Implications: No one should get bent out of shape by the 3.4% drop in new home sales in August. New home sales are counted when contracts are signed, not at closing, so Hurricane Harvey surely suppressed sales for the month and Irma will likely do the same for September. According to the Census Bureau, areas affected by the storms accounted for 14% of single-family homes authorized in 2016. Survey data in August was only collected from 65% of the sample in these areas versus a normal response rate of 95%. We expect further uncertainty in the housing data over the next couple of months before we begin to get clean readings again. That being said, we expect a rebound in the fourth quarter. Although the inventory of unsold new homes rose 10,000 in August, that's not a sign of overbuilding or a reason to be concerned. All the monthly gain in inventories was made up of homes where construction either hadn't started yet or was still underway, meaning these aren't completed homes sitting unsold that will create a headwind for future construction. Further, new home completions in the South had their largest monthly drop since 2011 in August as the storm held back activity. Going forward, there are a few key reasons we are maintaining a positive outlook on housing. First, job gains continue, which should put continued upward pressure on wage growth. Second, credit standards in the mortgage market are thawing. Third, the homeownership rate remains depressed as a larger share of the population is renting, leaving plenty of potential buyers as economic conditions continue to improve. Look for the upward trend in new home sales to continue in the next few years, which means more room for construction and inventories as well. In other housing news, the Case-Shiller price index increased 0.5% in July and was up 5.9% from a year ago. That's an acceleration from the 4.9% gain in the year ending in July 2016. Further, the FHFA index, which measures prices for homes financed with conforming mortgages, increased 0.2% in July and is up 6.2% in the past year. On the manufacturing front, both the Richmond and Philly Fed indexes, measures of sentiment among manufacturers in those regions, increased in September, rising to +19 from +14, and +23.8 from +18.9, respectively.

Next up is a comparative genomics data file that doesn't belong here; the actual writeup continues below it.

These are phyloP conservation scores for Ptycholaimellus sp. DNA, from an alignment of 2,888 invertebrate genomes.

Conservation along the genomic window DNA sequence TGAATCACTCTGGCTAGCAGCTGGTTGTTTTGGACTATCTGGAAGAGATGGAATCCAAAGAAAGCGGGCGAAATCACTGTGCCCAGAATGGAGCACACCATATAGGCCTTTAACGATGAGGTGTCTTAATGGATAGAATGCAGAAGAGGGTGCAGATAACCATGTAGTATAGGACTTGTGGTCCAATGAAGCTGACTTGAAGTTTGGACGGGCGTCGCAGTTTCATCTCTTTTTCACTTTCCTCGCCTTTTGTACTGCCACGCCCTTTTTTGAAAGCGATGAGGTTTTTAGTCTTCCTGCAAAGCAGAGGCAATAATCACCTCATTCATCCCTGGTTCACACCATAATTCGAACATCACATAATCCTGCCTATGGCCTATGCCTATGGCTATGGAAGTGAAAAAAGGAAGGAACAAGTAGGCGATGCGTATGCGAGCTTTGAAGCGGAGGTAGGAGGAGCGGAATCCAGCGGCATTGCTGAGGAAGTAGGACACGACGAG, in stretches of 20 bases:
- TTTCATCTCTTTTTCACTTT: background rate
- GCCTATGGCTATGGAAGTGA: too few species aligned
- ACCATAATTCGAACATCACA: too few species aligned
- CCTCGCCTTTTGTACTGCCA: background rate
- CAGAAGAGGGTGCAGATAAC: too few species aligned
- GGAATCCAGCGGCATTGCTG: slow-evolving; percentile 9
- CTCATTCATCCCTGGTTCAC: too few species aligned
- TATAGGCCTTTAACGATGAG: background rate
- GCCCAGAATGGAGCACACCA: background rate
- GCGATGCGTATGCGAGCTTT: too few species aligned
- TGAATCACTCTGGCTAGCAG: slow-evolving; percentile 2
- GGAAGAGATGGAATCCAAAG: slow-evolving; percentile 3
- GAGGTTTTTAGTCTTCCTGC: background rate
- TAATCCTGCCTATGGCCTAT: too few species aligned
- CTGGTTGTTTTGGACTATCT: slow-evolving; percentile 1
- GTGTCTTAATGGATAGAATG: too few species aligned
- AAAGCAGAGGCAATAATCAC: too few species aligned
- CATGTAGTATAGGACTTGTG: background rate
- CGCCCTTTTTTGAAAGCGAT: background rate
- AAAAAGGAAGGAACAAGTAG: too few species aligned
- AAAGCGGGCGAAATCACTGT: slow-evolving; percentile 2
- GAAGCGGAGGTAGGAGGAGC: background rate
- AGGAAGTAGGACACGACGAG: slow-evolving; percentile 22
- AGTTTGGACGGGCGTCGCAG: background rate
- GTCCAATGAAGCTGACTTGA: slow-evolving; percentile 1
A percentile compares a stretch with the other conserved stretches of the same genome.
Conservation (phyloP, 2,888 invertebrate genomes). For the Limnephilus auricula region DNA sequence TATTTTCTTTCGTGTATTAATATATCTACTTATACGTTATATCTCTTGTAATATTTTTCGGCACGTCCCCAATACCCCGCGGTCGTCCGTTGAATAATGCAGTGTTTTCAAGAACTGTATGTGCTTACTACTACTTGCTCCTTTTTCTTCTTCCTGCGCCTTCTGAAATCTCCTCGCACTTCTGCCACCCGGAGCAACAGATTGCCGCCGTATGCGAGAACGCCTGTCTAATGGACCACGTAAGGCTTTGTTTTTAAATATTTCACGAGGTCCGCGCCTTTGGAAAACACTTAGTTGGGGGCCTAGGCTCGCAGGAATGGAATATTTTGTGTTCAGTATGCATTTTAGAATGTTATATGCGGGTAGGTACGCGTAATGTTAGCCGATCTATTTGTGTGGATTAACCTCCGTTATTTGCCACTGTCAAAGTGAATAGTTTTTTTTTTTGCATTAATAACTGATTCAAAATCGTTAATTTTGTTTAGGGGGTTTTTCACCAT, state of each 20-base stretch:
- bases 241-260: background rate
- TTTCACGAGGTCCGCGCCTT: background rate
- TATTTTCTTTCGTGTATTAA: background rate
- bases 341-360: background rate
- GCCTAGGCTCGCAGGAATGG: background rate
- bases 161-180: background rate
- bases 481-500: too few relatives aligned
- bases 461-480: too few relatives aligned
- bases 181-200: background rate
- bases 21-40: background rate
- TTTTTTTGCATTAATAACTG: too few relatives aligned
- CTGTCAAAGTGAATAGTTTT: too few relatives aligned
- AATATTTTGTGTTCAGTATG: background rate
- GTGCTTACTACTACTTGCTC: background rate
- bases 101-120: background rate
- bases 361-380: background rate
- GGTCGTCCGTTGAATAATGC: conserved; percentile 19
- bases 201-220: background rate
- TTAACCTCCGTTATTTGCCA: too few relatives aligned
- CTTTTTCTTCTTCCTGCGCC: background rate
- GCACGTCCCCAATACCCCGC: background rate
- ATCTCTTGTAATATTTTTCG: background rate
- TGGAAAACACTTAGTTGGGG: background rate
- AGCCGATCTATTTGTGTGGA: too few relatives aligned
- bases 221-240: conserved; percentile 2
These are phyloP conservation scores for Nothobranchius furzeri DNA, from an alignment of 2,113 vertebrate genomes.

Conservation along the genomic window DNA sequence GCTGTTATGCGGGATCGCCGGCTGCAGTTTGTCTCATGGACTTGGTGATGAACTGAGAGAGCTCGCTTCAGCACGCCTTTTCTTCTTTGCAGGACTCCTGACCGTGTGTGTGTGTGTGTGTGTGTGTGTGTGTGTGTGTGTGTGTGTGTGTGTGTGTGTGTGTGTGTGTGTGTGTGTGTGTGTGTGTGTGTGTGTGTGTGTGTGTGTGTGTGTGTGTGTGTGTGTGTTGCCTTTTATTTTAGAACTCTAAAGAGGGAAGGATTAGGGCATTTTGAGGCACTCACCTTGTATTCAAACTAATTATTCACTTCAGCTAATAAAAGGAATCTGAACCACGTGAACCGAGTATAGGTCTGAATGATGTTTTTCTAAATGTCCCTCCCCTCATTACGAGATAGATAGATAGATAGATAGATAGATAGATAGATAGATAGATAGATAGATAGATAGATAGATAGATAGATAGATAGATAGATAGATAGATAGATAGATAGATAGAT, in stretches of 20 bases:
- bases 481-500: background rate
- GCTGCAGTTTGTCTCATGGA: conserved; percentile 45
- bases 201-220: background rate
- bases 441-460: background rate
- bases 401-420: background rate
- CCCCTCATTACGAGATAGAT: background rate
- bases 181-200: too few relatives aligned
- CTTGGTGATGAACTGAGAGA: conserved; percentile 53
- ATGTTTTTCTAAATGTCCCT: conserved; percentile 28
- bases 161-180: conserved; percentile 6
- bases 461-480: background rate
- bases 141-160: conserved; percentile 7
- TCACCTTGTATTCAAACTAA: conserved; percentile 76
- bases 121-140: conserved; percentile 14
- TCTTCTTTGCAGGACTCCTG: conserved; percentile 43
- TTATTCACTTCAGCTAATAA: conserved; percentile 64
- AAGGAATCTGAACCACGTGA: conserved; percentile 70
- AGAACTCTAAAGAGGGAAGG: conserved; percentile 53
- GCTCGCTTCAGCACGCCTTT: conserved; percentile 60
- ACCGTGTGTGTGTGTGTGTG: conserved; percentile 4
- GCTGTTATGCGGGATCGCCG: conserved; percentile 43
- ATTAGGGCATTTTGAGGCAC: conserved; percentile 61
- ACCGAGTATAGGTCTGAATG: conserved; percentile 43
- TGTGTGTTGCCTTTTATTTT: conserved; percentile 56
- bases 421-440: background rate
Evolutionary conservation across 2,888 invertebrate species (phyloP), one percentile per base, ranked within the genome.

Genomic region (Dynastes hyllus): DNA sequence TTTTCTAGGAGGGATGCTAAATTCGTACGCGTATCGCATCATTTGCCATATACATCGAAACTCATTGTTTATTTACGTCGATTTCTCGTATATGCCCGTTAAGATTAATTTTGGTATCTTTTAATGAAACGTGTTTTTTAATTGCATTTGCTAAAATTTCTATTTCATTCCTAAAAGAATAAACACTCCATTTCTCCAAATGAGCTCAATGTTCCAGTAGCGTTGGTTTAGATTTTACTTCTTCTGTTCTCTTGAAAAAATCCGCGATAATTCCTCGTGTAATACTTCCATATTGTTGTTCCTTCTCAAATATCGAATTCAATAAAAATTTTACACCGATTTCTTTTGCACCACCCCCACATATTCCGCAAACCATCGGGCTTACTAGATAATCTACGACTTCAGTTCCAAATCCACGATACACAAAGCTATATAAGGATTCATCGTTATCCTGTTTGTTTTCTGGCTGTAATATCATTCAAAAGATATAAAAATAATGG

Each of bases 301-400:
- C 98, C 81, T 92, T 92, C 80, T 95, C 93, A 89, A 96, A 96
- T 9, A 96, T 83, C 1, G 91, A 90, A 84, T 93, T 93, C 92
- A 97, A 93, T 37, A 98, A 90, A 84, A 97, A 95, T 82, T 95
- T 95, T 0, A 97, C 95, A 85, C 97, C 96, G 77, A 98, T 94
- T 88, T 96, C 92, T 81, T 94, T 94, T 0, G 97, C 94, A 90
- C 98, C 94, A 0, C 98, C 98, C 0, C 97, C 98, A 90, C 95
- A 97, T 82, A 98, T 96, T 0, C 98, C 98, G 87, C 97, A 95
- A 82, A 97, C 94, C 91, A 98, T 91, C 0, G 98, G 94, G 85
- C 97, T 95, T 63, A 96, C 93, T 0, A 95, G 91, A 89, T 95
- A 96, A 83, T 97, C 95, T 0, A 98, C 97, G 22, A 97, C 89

Click here for PDF version